Choose a period for the competition carefully - the length that your competition runs is important. If you go for a long competition (a month) you increase the chances of participation – but also could frustrate readers who get sick of you posting about it. Choose a competition that is too short (or at the wrong time of the week) and you’ll have readers who miss it completely. There is no single ideal length for a competition – but you should consider the implications of your choices. One hint I’d give is to map out how the competition will run in advance. When will you make posts about it (ie when will you launch it, how many posts will you make during the competition, when will you close it off, when will you draw prizes, when will you announce winners). Mapping it out in this way helps you to see how many posts you’ll make which can help you see how much the competition will dominate your blog during it’s duration.
Lighten Your Load over the Duration of the Competition – depending upon your blog’s size and the requirements that you have for people to participate – you’ll need to find more time during a competition to administer it. I generally either choose periods that I have less on or lighten my load on a week that I have a competition running. Freeing up this time can help a lot.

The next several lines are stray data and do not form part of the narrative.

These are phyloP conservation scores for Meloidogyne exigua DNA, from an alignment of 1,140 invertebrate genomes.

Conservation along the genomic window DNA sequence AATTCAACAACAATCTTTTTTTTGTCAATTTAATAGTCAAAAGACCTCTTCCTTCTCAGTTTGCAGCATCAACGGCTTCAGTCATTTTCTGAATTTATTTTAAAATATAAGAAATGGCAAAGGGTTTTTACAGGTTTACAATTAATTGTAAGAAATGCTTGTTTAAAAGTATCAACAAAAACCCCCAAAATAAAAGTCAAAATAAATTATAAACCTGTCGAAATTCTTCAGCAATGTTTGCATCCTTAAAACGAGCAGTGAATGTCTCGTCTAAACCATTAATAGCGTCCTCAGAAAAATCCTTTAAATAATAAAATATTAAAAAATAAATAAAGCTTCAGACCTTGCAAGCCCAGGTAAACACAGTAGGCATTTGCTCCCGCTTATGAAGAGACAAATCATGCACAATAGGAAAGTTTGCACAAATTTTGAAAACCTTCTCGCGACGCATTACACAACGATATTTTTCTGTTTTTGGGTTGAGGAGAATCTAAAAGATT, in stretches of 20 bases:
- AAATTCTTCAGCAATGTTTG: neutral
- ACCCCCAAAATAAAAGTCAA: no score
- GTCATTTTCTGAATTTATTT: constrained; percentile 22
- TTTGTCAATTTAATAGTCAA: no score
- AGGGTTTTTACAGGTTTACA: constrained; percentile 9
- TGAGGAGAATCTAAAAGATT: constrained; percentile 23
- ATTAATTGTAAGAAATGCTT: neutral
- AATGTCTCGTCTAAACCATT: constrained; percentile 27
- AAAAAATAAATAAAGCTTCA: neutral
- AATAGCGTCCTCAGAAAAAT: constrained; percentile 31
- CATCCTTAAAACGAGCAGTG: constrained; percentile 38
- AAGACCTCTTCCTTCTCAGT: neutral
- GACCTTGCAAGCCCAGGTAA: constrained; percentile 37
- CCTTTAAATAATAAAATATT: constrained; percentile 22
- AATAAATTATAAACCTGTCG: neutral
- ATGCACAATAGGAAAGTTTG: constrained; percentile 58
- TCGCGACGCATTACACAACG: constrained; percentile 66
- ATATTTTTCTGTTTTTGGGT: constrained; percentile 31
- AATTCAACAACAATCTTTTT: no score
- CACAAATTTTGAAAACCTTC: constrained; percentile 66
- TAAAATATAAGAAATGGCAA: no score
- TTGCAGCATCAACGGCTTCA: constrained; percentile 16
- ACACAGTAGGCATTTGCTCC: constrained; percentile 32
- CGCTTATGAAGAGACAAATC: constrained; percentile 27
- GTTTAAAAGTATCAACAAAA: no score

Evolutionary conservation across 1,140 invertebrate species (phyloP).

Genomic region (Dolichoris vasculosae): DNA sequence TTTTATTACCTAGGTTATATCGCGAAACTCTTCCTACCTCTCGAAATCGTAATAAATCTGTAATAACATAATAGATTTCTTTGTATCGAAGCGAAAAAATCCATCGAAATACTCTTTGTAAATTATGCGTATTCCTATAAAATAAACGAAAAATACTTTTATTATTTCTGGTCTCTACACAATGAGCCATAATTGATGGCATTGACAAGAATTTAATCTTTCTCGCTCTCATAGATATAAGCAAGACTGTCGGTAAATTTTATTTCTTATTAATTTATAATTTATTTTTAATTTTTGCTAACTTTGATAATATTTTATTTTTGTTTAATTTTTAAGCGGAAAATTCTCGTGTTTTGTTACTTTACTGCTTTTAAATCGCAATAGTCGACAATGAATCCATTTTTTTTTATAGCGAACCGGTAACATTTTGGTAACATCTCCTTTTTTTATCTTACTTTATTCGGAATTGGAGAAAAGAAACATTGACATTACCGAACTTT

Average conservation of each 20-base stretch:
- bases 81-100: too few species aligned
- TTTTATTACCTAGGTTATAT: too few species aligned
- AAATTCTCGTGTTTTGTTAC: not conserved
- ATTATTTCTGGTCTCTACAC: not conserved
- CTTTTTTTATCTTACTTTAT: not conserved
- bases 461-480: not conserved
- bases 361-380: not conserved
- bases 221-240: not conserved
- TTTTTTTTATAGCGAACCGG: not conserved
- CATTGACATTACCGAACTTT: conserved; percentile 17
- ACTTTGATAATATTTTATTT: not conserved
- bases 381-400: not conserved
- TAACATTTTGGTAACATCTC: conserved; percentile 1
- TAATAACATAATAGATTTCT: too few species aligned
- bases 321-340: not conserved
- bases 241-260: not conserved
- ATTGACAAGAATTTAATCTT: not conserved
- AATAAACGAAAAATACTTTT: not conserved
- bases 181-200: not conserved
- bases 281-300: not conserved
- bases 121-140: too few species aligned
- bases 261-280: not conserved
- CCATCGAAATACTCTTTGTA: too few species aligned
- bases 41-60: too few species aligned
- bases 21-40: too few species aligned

Keep Normal Posts Flowing – it is really important that during a competition you continue to post ‘normal’ content on your blog. Regular readers will enjoy the competition – but not if it’s at the expense of what they’ve subscribed for, your best content. I attempt to keep my normal posting frequency up during a competition (the competition posts are not included in this) and will often write some of these posts in advance to ensure that I have quality content over that period.
Promoting Your Competition – if your competition is all about your regular readers then you probably don’t need to do much more than post about it to get people participating. However, if your competition has more external objectives then it’s important that you think about how you’ll promote it.
New readers will not hear about your competition if all you do is post about it on your blog. A few suggestions on promoting your competitions: